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Trading desks: Are independents the answer to client concerns?

Independent trading desks claim to be more saintly than agency trading desks. Are they right? Tom Denford, co-founder of ID Comms, explores.

Tom Denford: co-founder of ID Comms

Tom Denford: co-founder of ID Comms

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Digital trading is a hot topic. In particular, the questions of how brands should take advantage of the effective targeting and efficient trading offered by programmatic buying is occupying a lot of time in advertiser circles.

Most brands that have dipped a toe or a leg into the waters of trading desks have opted for agency trading desks (which take around 80% by billings). But a significant minority has opted to test the independent sector.

An independent trading desk is generally defined by the fact that their ownership/affiliation lies outside the media agency or communication group, and includes companies such as Media IQ, Infectious or Exchange Lab.

Most independents make a big noise about the transparency that this gives them, but clients are equally suspicious about just how true these claims are.

That's because while independents might make a lot of claims, frankly – sometimes due to circumstances beyond their control – they are not that different in this respect.

All of which leaves advertisers in a quandary – whom should they work with?

The case for independent trading desks

•    They have client-facing expert resource. Too many agency trading desks keep this expertise hidden away, despite the fact that these experts make decisions that dramatically affect the placement and pricing of advertising (as well as the margins earned by the agency).

•    Independents have invested in building their own technology rather than licensing a third-party development, in theory giving them more control over what they can and cannot do and passing that flexibility onto clients.

•    The contract is held directly between the client and the provider. Whilst this is no guarantee of transparency, it does give the advertiser greater control and visibility on areas such as price and data.

•    They are independent and live and die by their ability to successfully service advertisers. They are still focused on profit and margins can approach 60%. However, they don’t have to report into a large holding group and in theory, at least, the client’s interest should be more top of mind.

•    They have a focused resource and are completely dedicated on real-time bidding and programmatic buying.

•    Independent trading desks have to win each client on merit, whereas most agency trading desks are largely "gifted" their client billings by their sibling media agencies, especially where the client doesn’t exert their right to shop around.

The case against independent trading desks

•    They are much less likely to have access to large global deals with media owners, thus the cost of media could be higher. This may not be a serious issue if you simply looking to access inventory via exchanges rather than premium spaces.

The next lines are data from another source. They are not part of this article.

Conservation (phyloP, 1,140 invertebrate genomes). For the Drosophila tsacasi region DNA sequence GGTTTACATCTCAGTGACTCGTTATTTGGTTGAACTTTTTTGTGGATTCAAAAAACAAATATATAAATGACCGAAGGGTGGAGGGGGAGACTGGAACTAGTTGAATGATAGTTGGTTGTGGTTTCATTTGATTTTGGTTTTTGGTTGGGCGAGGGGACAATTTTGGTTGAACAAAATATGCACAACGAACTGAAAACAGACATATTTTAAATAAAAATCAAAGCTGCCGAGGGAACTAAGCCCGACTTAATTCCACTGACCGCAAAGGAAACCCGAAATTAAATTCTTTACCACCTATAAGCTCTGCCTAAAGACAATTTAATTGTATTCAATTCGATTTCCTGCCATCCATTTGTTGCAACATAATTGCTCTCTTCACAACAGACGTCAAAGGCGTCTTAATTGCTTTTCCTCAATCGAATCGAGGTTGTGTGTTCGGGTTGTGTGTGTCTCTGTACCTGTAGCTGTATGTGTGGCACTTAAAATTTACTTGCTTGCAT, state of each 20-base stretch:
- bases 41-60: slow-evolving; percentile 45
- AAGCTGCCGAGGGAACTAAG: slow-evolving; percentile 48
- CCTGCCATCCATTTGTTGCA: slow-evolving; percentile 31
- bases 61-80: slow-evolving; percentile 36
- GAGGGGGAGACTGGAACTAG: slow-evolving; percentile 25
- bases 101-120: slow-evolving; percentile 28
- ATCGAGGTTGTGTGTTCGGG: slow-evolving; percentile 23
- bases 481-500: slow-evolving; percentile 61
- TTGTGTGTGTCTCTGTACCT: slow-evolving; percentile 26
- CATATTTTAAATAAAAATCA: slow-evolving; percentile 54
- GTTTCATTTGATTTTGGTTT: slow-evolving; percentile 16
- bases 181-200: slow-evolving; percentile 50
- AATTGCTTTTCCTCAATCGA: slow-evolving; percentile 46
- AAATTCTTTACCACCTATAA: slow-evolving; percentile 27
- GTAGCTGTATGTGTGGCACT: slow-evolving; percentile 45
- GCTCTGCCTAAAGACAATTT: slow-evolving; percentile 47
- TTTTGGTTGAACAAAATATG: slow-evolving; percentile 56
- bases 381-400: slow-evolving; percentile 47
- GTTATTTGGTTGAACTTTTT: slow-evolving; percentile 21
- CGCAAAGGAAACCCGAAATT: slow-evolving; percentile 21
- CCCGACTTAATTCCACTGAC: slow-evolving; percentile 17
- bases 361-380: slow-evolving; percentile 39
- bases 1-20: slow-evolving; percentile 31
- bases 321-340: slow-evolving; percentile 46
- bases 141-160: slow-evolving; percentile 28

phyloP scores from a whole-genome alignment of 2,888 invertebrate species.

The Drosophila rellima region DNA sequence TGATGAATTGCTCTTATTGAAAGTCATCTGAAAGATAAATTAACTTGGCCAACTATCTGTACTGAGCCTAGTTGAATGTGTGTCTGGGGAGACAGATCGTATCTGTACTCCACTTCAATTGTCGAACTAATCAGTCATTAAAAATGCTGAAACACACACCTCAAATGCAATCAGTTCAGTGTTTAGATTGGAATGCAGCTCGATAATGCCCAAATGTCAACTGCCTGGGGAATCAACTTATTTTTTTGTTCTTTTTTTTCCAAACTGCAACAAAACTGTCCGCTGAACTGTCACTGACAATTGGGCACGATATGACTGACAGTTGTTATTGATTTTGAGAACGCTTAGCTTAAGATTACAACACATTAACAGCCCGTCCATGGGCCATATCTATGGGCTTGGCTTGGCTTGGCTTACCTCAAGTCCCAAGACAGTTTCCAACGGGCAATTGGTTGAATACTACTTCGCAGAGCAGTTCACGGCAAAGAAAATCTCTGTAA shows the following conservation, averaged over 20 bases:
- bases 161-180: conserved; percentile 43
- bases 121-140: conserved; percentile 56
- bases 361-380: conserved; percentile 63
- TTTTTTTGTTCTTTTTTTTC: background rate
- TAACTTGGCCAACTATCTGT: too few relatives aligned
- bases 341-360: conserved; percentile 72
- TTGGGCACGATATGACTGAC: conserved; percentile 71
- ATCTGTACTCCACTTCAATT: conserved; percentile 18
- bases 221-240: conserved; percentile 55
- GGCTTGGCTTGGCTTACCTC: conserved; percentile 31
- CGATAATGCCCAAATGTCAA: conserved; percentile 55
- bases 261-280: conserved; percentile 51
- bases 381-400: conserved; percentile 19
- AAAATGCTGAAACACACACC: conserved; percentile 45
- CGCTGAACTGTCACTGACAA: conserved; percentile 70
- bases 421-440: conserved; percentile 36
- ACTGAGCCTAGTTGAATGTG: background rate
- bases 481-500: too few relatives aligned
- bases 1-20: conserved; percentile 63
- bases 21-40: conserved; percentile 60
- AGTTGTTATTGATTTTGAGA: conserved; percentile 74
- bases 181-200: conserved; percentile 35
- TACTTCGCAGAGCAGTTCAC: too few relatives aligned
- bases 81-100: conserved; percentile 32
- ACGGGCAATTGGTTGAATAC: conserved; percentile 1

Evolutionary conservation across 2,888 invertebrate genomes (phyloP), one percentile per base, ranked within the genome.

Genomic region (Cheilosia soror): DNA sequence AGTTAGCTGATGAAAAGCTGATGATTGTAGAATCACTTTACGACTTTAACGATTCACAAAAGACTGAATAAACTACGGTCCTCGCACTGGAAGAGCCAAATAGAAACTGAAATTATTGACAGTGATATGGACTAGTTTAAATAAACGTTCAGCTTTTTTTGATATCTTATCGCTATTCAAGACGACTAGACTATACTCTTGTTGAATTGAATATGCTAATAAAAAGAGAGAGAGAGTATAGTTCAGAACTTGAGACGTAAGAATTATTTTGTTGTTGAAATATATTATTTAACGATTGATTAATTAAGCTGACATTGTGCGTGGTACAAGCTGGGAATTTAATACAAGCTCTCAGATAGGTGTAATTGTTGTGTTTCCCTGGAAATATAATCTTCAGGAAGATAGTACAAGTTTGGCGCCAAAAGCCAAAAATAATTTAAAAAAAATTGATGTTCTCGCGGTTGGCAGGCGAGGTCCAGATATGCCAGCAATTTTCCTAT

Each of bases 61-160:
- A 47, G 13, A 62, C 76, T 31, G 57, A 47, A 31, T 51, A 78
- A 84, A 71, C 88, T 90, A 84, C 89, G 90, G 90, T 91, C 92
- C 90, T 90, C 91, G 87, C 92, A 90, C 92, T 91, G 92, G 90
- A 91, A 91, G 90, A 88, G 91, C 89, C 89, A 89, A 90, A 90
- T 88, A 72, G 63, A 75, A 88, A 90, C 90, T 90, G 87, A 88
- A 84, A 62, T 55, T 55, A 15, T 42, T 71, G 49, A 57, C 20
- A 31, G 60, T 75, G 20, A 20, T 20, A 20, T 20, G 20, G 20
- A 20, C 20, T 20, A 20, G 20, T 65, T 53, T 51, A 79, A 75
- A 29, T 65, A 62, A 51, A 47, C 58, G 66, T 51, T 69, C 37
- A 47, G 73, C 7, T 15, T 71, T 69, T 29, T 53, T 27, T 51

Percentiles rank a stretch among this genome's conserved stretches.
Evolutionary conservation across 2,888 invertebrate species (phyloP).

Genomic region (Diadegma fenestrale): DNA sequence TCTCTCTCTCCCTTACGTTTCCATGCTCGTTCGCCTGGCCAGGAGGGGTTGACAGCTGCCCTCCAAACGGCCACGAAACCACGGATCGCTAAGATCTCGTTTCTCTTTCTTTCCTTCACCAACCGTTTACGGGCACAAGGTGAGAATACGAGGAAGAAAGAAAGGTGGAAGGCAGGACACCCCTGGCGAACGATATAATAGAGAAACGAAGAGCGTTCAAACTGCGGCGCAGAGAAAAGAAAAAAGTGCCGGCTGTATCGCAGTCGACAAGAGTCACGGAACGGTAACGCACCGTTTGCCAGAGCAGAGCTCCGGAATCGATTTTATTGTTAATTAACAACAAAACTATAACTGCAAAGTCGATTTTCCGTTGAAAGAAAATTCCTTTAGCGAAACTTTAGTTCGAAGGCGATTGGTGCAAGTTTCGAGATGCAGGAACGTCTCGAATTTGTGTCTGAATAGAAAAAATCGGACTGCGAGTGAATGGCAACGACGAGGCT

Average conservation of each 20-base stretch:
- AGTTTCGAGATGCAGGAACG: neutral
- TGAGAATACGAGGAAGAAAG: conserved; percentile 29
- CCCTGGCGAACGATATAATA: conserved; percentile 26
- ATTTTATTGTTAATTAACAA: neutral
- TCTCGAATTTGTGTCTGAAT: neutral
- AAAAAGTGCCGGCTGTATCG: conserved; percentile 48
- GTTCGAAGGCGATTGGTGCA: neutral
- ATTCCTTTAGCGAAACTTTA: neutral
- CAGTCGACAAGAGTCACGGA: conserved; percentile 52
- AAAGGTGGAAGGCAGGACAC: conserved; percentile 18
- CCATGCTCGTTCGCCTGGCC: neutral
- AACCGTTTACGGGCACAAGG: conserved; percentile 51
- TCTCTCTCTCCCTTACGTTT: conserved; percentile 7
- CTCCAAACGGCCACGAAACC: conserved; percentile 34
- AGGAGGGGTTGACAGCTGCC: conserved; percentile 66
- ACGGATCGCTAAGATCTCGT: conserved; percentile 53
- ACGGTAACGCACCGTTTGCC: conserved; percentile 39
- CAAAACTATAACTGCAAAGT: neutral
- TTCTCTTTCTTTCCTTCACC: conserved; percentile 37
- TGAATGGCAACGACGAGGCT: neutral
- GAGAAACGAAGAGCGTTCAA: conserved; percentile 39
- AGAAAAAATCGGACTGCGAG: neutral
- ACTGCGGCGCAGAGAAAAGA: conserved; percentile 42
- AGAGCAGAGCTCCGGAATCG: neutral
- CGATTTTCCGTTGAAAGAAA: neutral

•    They are not integrated with all other digital and offline communications making it harder to co-ordinate messages (although this is a criticism that can also be directed at agency trading desks as well). The truth is that most media agencies also fail to integrate with their sister trading desks.

•    It’s just another contact point for a busy marketing director and media manager to manage.

Our opinion is that while transparency has become the buzz word that defines the trading desk space and dominates the decision-making process, perhaps too much attention has been focused on who's making what margin and what deals are being done behind closed doors.

It would certainly help if both agency and independent trading desks opened up the way that information is reported. It’s not the technology that’s at fault but rather how access to the technology is provided and the data is interpreted.

In order to achieve full transparency, it requires that all parties involved be completely transparent otherwise clients will never get the full visibility on how their investments are being traded and who is making money up and down the chain.

Right now that’s not going to happen but the positive step that advertisers can take is to assess their own situations and needs before deciding on their direction of travel.

As a priority, all advertisers will benefit by having a greater level of understanding of what is going on. This will allow them to have more productive conversations with their agencies or independent partners around the issues of transparency and access to data.

Clients need to be aware that they probably have the freedom to use whatever trading desk solution they want. The bottom line is that very few clients are obliged to use the trading desk affiliated with their media or digital agency.

If brands start shopping around more, this will generate more competitive pressure in the market, resulting eventually in better transparency and pricing being offered to future clients.

Tom Denford is co-founder of ID Comms, the global media management consultancy

This article was first published on mediaweek.co.uk

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